securities); s.42, PPSA. Where the transferee is a lessee the lessee 'takes free' of the relevant security interest

but only for the duration of its lease.


26680092v2

20

lessee buys or leases the motor vehicle with actual or constructive knowledge of the security

interest;

• motor vehicles sold or leased by a prescribed person - a buyer or lessee, for new value, of a

motor vehicle takes the motor vehicle free of a security interest in the motor vehicle if that motor

vehicle is of a kind that may, or must, be described by serial number and the seller or lessor is

in a class of persons prescribed by the PPS Regulations for the purposes of this rule 61 .

However, this rule will not apply if the secured party is in possession of the motor vehicle

immediately before the time of the sale or lease, or the motor vehicle is bought at a sale held by

or on behalf of an execution creditor, or the buyer or lessee holds the motor vehicle as

inventory, or on behalf of a person who would hold the motor vehicle as inventory, or the buyer

or lessee buys or leases the motor vehicle with actual or constructive knowledge that the sale

or lease constitutes a breach of the security agreement that provides for the security interest;

• ordinary course of business - a buyer or lessee of personal property who buys or leases that

property in the ordinary course of the seller's or lessor's business of dealing with property of

that kind takes the property free of a security interest that is given by the seller or lessor if the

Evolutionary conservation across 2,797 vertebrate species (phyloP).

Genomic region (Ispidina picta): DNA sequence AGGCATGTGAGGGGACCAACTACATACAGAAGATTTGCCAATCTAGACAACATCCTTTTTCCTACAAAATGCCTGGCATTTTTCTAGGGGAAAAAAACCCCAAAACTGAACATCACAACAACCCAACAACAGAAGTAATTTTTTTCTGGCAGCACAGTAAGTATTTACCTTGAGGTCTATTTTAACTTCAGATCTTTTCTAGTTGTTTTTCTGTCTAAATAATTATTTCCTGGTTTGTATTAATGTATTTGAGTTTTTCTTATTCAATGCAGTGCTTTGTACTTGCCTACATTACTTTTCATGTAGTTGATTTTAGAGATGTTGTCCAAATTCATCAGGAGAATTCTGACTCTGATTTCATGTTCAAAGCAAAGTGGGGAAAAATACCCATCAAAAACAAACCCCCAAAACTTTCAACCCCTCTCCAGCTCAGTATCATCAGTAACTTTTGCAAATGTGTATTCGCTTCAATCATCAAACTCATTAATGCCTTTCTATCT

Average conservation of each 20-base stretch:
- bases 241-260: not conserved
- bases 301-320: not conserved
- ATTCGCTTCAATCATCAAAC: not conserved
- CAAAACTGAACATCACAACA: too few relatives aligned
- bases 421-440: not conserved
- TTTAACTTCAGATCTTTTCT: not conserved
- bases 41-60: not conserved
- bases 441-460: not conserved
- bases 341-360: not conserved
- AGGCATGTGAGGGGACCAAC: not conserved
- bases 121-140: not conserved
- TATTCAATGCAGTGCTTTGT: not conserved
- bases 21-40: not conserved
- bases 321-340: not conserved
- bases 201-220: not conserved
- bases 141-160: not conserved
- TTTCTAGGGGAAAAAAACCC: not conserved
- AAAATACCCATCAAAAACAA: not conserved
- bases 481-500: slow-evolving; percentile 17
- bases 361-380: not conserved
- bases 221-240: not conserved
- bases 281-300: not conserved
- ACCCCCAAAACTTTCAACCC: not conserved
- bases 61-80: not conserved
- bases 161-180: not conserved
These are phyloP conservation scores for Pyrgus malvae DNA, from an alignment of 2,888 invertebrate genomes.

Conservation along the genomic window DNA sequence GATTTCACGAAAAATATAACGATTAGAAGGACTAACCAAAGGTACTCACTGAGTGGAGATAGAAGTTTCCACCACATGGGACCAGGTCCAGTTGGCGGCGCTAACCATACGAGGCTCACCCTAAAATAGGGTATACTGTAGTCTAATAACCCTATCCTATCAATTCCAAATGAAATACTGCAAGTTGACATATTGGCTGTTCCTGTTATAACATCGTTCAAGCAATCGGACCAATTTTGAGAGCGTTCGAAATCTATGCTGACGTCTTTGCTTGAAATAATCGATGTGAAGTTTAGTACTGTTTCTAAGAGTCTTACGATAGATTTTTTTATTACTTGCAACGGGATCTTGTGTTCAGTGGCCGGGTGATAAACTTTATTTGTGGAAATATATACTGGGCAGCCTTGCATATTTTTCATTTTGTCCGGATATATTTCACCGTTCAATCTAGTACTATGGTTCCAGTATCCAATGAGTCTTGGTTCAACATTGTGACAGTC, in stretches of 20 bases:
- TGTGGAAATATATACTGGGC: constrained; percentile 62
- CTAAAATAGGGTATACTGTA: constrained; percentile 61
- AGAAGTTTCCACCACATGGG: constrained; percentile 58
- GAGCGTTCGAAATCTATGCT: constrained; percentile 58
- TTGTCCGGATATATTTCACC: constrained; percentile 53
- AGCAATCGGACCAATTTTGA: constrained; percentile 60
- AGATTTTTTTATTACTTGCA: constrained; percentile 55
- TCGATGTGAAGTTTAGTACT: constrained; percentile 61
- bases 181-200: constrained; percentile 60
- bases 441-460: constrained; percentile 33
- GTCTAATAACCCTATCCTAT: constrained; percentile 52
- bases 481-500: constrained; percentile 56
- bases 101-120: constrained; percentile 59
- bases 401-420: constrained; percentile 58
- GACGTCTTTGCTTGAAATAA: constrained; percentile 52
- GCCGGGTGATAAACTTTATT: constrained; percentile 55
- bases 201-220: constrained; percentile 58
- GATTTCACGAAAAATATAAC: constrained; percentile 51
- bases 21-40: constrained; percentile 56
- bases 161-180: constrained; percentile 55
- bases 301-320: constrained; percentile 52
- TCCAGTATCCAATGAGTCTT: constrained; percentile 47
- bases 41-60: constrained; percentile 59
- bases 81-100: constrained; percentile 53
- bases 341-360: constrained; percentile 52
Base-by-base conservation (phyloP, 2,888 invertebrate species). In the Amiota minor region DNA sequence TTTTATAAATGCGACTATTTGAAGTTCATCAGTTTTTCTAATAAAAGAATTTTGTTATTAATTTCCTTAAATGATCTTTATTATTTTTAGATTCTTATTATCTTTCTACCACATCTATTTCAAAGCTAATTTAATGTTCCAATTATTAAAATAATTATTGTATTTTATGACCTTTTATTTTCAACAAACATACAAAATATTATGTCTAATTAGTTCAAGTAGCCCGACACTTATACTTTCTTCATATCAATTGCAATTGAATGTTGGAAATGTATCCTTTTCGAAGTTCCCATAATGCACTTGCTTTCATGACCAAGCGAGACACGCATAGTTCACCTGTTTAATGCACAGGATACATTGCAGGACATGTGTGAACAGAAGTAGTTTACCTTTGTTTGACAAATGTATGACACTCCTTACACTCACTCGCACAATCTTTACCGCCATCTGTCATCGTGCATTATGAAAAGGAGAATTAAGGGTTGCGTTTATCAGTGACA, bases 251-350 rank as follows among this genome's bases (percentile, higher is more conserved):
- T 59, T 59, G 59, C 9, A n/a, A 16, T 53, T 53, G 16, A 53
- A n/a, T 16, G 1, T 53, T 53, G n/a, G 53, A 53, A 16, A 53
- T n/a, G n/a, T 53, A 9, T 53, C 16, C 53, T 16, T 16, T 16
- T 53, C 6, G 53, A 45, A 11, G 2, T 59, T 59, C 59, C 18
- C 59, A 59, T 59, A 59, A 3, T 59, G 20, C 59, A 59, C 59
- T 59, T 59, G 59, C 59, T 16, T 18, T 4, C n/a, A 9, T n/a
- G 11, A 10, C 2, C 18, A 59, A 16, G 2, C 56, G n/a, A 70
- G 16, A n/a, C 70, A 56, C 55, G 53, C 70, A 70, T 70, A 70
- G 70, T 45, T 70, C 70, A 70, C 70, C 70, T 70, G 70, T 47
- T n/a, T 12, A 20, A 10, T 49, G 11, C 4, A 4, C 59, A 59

buyer or lessee has no actual knowledge that the sale or lease constitutes a breach of the

security agreement under which the security interest was created and, if the property may, or

must, may described by serial number, the buyer or lessee does not hold the property as

inventory or on behalf of a person who would hold the property as inventory 62 ;

• personal, domestic or household property - a buyer or lessee of personal property that is not

required or allowed to be described by serial number and is acquired predominantly for

personal, domestic or household purposes takes the property free of any security interest if the

new value given for the buyer's or lessee's interest in the property does not exceed $5,000 (or

such greater amount prescribed by the regulations) and the buyer or lessee does not have

actual or constructive knowledge that the sale or lease constitutes a breach of the security

agreement that provides for the security interest;